Dichroic Lamphouse Uniformity & Light Fall-Off
I conducted careful tests on my Omega 10x10 Chromega F lamphouse to determine light fall off and discovered three phenomena:
a) The difference in light fall off between the upper right hand corner of the print and the lower left corner is 1 full f/stop (0.3 density units) at all magnifications (1X, 2X, 3X, 4x). The upper right hand cornet exhibits almost no light fall off (as compared to the center) whereas the lower left hand corner exhibits the worst fall off.
b) At magnification = 1X, where there should be no fall off, the difference between the upper right hand corner and the lower left hand corner is 0.3 density units = 1 full f/stop.
c) There is a "white" line right down the middle of the print.
I am positive that the enlarger is aligned (lamphouse, lens, baseboard) as I spent the better part of a day aligning these three surfaces using a high-accuracy machine level. I cleaned the two glasses in the negative carrier and the enlarging lens has no scratches.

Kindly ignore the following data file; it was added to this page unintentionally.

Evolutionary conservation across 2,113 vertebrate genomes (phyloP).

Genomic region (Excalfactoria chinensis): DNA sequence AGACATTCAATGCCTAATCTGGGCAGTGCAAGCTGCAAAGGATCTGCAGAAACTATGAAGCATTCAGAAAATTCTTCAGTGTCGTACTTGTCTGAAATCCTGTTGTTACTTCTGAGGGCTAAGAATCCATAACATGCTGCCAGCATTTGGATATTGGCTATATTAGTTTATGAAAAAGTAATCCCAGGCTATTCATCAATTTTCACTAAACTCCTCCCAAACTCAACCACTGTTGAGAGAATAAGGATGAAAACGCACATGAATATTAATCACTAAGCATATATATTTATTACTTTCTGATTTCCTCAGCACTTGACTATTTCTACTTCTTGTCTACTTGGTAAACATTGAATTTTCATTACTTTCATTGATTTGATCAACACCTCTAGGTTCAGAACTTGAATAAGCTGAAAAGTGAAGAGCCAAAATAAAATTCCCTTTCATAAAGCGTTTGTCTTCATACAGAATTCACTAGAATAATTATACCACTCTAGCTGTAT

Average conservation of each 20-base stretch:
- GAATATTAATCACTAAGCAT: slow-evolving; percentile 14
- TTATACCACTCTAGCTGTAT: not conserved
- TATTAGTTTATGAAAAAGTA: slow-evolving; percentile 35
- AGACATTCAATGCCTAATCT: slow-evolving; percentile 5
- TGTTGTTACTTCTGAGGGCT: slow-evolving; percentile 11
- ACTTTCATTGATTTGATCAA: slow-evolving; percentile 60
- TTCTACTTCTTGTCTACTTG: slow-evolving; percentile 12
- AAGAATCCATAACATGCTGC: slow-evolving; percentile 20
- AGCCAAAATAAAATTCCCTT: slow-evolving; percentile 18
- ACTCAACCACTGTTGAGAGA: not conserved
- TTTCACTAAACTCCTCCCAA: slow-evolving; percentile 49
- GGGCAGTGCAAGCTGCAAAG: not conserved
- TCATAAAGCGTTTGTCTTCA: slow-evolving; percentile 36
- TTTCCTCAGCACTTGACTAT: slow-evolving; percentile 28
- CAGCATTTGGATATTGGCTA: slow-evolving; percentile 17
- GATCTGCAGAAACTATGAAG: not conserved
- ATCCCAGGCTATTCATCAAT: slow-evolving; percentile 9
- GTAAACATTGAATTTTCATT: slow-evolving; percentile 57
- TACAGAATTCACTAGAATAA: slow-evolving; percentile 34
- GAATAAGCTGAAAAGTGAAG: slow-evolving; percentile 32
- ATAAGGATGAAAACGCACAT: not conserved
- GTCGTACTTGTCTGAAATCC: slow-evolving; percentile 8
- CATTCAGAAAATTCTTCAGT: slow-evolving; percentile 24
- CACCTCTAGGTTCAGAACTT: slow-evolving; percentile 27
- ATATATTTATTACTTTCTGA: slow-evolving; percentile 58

My guess is that the lack of uniformity is coming from the lamphouse itself. I know that the Omega F lamphouse is not famous for its unifotrmity buy 1 full f/stop is a bit much, IMO. What can I do to improve the situation?
It sounds like the inside of the mixing box is screwed up, check inside one side of the white baffeling may have fallen over.
as well make sure the bulbs are securley placed in their proper position.
If this is a Dichroic head also look at the filters and make sure all three are doing what they are supposed to do.
Alignment is not the issue here.
The Culprit was found
After a battery of tests I found the mixing chamber and the bulbs to be inocent. The culprit was the fiffusing plate. A zone V print through the diffuser (using another enlarger I know has uniform illumination) revealed horrific lasck of unifortmity.
I have not noticed light fall off with my 10x10 enlarger. However recently, I rebuilt my 10x10 color head, and I noticed that the white diffuser was thicker in the middle than at the edges. This was very easy to see once you took a close look. You may want to check your diffuser.
It also may be the design of the machine itself. My Fotar 10x10 uses a 2000 watt head with 8 250W bulbs. Perhaps Fotar realized that this was the minimum requirement needed to provide even lighting over a 10x10 area. Despite the number of bulbs, they still varied the thickness of the diffuser glass.